Young Post's 2014 Summer Story competition winner: Honor Siu Yiu

Young Post's 2014 Summer Story competition winner: Honor Siu Yiu

At the start of the summer,Young Post challenged you to write an amazing short story. Ariel Conant sits down with the writer who wowed us most

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Winning author Honor Siu Yiu shows us her weapon of choice.
Winning author Honor Siu Yiu shows us her weapon of choice.
Photo: Jonathan Wong/SCMP

Writing a great story is hard work. An author needs to think of an exciting plot, develop interesting characters, and add details to create a setting that will draw readers in. And with Young Post's 2014 Summer Story competition, all of this had to be done in less than 2,000 words.

Young Post sat down with winner Honor Siu Yiu, 15, a Year 11 student at German Swiss International School, to find out her process for writing our top choice.

"I like writing, but mainly all I do is school writing," Honor confessed.

She says she always has lots of story ideas, but she never gets them down on paper. However, with her first official attempt at fiction, she had a strong plan.

As soon as Honor saw the theme, "Down the rabbit hole", she knew she had to start by reading the Lewis Carroll classic Alice's Adventures in Wonderland.

"At first I was trying to evaluate it the same way you would look at English poems, trying to see if there was a meaning behind it," she says. But this made her feel like she was preparing to write a school essay, rather than a story, so she changed her approach.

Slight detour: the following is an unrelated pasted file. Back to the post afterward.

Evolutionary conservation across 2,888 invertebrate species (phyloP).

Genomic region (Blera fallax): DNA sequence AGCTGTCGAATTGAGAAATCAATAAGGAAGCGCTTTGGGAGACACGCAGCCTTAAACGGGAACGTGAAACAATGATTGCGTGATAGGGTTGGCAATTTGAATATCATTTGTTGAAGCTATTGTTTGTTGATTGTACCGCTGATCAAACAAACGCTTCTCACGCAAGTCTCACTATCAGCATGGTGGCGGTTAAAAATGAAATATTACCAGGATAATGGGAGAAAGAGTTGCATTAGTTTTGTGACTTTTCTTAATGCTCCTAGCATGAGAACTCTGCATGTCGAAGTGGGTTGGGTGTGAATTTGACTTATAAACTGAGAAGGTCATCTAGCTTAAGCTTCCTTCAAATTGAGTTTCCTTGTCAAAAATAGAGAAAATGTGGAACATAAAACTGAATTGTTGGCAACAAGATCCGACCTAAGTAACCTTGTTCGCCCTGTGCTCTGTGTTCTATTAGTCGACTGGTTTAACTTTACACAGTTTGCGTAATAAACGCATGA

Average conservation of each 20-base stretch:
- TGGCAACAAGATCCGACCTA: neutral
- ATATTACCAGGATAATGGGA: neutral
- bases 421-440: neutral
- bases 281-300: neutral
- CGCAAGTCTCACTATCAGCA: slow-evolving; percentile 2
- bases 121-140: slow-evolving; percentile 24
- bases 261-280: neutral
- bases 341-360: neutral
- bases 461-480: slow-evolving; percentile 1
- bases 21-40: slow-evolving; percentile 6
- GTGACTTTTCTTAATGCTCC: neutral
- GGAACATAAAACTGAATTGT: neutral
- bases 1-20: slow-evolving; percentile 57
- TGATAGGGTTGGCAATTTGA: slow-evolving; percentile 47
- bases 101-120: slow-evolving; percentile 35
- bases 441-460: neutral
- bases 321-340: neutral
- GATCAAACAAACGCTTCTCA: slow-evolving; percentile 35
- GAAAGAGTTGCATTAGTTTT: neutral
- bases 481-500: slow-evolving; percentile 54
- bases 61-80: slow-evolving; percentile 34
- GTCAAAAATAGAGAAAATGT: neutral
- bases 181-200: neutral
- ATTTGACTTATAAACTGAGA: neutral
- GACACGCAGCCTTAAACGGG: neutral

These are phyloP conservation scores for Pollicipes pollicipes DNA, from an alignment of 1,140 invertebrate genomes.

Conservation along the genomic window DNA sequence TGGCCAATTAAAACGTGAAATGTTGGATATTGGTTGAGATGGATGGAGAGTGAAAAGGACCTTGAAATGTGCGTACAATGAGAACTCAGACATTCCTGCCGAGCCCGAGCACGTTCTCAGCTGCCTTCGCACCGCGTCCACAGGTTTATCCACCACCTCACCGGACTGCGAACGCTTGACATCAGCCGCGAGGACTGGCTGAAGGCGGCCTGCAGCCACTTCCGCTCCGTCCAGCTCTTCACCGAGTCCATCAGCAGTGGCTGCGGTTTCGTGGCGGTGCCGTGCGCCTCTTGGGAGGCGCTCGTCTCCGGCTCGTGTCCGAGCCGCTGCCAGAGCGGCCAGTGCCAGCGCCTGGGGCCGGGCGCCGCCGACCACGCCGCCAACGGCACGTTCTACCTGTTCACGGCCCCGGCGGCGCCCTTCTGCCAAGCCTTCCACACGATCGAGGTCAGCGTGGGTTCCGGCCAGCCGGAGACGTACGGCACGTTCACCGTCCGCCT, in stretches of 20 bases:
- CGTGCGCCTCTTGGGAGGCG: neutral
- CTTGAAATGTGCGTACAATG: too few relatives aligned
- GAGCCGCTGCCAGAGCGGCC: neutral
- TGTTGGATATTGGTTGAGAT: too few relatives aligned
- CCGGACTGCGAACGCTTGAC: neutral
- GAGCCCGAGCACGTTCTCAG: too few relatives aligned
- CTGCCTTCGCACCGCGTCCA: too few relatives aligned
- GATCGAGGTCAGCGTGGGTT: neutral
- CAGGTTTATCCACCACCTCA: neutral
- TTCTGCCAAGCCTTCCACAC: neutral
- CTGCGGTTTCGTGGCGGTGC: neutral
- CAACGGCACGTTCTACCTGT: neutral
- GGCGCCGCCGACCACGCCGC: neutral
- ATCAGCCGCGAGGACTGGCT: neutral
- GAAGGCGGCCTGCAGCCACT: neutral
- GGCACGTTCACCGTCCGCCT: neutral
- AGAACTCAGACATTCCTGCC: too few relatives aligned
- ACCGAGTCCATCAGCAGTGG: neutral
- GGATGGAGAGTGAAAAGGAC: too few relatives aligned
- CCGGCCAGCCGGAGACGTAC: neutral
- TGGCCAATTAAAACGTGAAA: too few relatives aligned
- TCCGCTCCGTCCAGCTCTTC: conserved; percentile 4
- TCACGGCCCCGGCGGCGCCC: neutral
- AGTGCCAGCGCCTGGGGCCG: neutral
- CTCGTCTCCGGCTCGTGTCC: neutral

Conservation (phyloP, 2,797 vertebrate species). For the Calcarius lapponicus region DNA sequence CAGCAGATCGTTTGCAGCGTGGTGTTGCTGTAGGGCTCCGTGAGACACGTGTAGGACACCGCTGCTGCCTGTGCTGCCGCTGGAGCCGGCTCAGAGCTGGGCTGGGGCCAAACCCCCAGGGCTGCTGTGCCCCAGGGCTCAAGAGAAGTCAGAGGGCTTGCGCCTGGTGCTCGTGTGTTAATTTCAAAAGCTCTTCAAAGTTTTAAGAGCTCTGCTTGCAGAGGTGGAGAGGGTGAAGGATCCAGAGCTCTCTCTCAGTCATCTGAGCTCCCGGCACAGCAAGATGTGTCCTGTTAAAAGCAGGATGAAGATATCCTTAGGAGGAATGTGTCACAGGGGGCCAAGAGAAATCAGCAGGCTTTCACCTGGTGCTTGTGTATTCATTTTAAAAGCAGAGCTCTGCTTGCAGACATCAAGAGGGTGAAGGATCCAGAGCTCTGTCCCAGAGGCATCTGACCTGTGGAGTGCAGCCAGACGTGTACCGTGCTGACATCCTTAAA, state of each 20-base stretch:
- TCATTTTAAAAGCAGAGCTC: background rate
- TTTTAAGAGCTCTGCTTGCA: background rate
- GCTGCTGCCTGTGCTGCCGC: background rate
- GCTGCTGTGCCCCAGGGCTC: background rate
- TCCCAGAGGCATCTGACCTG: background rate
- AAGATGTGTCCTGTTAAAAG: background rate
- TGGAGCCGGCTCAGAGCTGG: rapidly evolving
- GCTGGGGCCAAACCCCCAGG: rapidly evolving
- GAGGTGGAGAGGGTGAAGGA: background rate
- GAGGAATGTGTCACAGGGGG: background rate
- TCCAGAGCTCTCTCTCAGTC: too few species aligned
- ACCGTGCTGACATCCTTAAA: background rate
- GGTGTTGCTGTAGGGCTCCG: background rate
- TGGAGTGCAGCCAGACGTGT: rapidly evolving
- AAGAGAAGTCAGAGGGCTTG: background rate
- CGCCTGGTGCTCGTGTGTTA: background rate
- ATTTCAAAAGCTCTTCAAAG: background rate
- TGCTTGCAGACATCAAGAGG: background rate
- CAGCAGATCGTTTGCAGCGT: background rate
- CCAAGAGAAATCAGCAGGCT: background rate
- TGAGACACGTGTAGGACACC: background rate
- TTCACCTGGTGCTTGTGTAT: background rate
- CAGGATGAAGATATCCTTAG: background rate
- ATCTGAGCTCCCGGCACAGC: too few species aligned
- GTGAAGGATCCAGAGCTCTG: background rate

"I thought, why not stick with the original characters and play around with them a bit?" she explains. "I thought that would be pretty cool."

Exploring and developing these characters became her focus. "I enjoyed writing the March Hare and Mad Hatter," she says, talking about the two main characters in her story. "I liked how I could make the March Hare a really silly character that everyone would like to read about, while the Mad Hatter is more a sarcastic partner." The more she wrote the characters, the more she enjoyed their development, giving them strong personalities.

"The most important thing was making sure the characters were in character," Honor says, "so their interactions were the most important." Linking the scenes together through the characters' interactions helped her develop the plot further. "It explores whether they have another background, like a frenemy relationship with the Cheshire cat." In fact, Honor was having so much fun developing these characters, she didn't realise how much she had written.

"The 1,800-word limit seemed fine. I thought I'd just write it first and then cut it down later," she says. "But then on the night I was meant to submit it, I had to cut it down from 3,000 words! I ended up sending it in at 11.59pm." This process of cutting to fit the word count was the hardest part. "I had to cut out a lot of the detail, and some parts of the story. I didn't really like how choppy it was without the detail," she admits. But by the end, she had managed to create an engaging story full of rich characters.

For other aspiring writers out there, Honor says the best thing to do is to have your own style. "You just have to follow how you think you would like it to sound," she says. It's important not to try and make your writing sound like anyone but yourself.

Honor also recommends finding a subject that you enjoy writing about. She says that it's important not to force yourself to write about a subject or in a style that you don't enjoy. "If you don't want to write something deep, write about action or something you actually like," she says.

Honor is considering a career in writing, but not writing books. "When you're an author, once you run out of ideas it's not good for continuing your career," she says. "But journalism sounds quite exciting!"

 

This article appeared in the Young Post print edition as
Honours go to Honor

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